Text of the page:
One woman’s struggle with sickle cell disease and 3 things she wishes you knew

One woman’s struggle with sickle cell disease and 3 things she wishes you knew

(BPT) – When Tosin Ola was a baby, she cried a lot. It wasn’t because she was hungry or cold. Tosin cried a lot because of something much worse, and her parents had no idea what it was. They thought she was simply a cranky toddler.

But Tosin was not a cranky toddler. Instead she was a child with sickle cell disease (SCD).

A grim diagnosis

Tosin was born in Nigeria, a country without infant screening for the disease at the time. SCD, a lifelong, inherited blood disorder, impacts the flow of blood and oxygen to the body due to a genetic mutation that leads to the damage and destruction of red blood cells. This causes chronic anemia, leading to fatigue, and inflammation, leading to severe pain. Over time, the cumulative effects of living with this chronic disease can cause organ and tissue damage, stroke and premature death. People with SCD typically live until their mid-forties.

Tosin learned this early on. She was not diagnosed with SCD until the age of 4 when her parents took her to a military hospital. The prognosis was grim, with the doctors telling her parents that she would likely die in childhood.

Tosin was in the room during this conversation and the rage she felt at hearing her own predetermined fate motivated her to fight to live. With her family, she moved to the United States a few years later, where she was hospitalized once or twice a year for bouts of severe pain during her childhood.

Finding a voice

It was a hospitalization in 2005 that changed Tosin’s life. She had been in the hospital for two weeks, and as the only person in her family with SCD, felt very isolated. As she looked for resources online about self-management of SCD, she found nothing. Tosin knew that had to change, and from her hospital bed she started Sickle Cell Warriors, the largest online patient-run community for SCD in the world.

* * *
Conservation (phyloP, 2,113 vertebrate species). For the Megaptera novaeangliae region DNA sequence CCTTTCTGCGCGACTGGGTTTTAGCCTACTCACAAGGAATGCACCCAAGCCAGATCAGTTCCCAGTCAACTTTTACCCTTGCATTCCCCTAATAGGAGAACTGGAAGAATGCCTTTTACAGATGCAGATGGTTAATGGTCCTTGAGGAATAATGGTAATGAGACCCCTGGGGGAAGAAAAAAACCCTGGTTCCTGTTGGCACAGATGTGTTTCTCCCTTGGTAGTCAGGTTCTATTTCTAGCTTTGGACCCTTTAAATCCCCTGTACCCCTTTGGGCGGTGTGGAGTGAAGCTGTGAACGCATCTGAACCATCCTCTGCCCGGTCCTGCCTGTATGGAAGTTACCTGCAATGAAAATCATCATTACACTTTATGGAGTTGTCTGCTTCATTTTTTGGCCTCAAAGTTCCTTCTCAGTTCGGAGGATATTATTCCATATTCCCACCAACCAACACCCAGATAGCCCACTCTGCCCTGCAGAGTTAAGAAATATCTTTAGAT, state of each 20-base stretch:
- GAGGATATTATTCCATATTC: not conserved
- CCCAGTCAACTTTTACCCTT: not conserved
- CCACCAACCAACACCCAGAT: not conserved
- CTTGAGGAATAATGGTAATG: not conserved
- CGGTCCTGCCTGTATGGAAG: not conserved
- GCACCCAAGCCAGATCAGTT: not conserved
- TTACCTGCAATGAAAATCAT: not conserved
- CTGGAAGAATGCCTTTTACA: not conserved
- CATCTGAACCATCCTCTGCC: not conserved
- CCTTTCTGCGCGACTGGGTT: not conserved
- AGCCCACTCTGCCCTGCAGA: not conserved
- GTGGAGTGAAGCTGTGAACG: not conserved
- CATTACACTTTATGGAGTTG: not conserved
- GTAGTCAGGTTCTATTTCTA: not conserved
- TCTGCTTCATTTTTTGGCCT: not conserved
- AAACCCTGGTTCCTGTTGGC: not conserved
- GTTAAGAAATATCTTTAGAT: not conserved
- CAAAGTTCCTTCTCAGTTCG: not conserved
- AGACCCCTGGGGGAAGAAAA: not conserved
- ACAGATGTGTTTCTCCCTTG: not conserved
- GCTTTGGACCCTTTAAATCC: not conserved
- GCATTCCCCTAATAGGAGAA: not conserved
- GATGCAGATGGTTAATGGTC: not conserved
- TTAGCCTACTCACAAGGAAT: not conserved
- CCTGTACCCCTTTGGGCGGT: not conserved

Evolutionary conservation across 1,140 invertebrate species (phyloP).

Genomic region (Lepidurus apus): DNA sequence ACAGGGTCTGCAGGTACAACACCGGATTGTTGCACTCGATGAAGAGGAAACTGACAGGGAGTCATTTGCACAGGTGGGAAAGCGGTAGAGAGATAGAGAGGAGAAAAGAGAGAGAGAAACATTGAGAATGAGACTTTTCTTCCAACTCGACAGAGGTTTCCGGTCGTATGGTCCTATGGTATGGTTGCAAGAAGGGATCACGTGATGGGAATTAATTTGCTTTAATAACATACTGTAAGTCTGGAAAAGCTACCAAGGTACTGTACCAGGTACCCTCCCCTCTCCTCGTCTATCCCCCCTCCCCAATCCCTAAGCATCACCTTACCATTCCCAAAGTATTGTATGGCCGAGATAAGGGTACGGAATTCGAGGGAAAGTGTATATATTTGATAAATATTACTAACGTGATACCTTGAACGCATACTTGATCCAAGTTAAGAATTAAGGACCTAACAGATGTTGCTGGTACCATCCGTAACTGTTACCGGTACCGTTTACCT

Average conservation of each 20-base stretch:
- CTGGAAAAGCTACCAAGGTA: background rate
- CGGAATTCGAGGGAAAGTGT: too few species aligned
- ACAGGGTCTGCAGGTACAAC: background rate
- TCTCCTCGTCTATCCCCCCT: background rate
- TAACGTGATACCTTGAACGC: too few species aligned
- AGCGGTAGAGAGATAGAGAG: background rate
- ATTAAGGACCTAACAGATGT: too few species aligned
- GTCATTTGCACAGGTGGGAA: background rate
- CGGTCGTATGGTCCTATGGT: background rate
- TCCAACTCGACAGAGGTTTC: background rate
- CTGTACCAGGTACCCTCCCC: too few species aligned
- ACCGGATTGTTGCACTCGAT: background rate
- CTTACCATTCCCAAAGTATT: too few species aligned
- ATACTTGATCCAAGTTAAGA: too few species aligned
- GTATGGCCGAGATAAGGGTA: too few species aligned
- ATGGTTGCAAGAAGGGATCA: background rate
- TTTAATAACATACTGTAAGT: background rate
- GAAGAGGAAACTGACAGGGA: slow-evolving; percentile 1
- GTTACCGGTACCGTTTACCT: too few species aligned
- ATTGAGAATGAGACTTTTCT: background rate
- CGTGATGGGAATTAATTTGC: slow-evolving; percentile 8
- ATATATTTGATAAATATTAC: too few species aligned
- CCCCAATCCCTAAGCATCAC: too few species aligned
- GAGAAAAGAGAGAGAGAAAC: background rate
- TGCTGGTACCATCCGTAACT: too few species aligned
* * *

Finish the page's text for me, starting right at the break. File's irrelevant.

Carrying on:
With the support of her family, and in particular her mother, what started as a simple blog now has more than 22,000 members around the globe, and it all started with a woman who followed her voice.

Continuing to teach

These days Sickle Cell Warriors is larger than ever, but Tosin, a registered nurse and mother of twins, never passes up the opportunity to share information about SCD with anyone who will listen, including rideshare drivers. For those who know very little about the disease, Tosin says these are the three most important things to know.

1. You can help eradicate the disease just by finding out if you have the trait. An SCD test is not run on adults unless you ask for it, but you can request it as part of your annual blood work. While it’s most common among people of African descent, SCD can also affect people with Latin American, Mediterranean or Middle Eastern heritage, no matter how distant the genetic link. If you do have the trait, educate yourself on how you can avoid passing the trait or the disease on to the next generation.

2. SCD patients are not pain medication seekers. Tosin likens the pain to prolonged episodes of throbbing, deep pain, similar to when you break a bone or have a severe migraine. Tosin was in labor to give birth for 12 hours before she realized it, as it paled in comparison to an SCD pain episode. There is no approved treatment for the underlying cause of SCD so many patients end up in the emergency room during pain episodes. As an “invisible” disease, the lack of objective methods to measure pain means that emergency room staff are often skeptical and assume SCD patients are addicts. Tosin has faced disbelief and judgment while trying to get help, to the point where she sometimes avoids the emergency room. At these times, she prefers to suffer at home than deal with the staff which can worsen the long-term damage of the disease.

3. SCD is more than just pain. While pain is commonly associated with SCD, pain is just one of many symptoms of the disease. In addition to the pain, the ongoing shortage of red blood cells leads to chronic hemolytic anemia which causes a cascade of symptoms including hypoxia, vascular injury, progressive end-organ damage and premature mortality. Tosin suffered strokes as a child, is prone to jaundice and infection, and has necrosis in her hip due to ischemia, which will require the replacement of both hips in her late thirties.

Moving forward

Tosin’s SCD is a part of who she is, but she is quick to point out it isn’t all of who she is, nor should anyone with SCD be judged based on their condition. “We are regular people just living our lives,” she said. “We aren’t always the patient in the bed.”

Instead, they are warriors with a mission.

To learn more about the Sickle Cell Warriors, visit

Sponsored by Global Blood Therapeutics, Inc.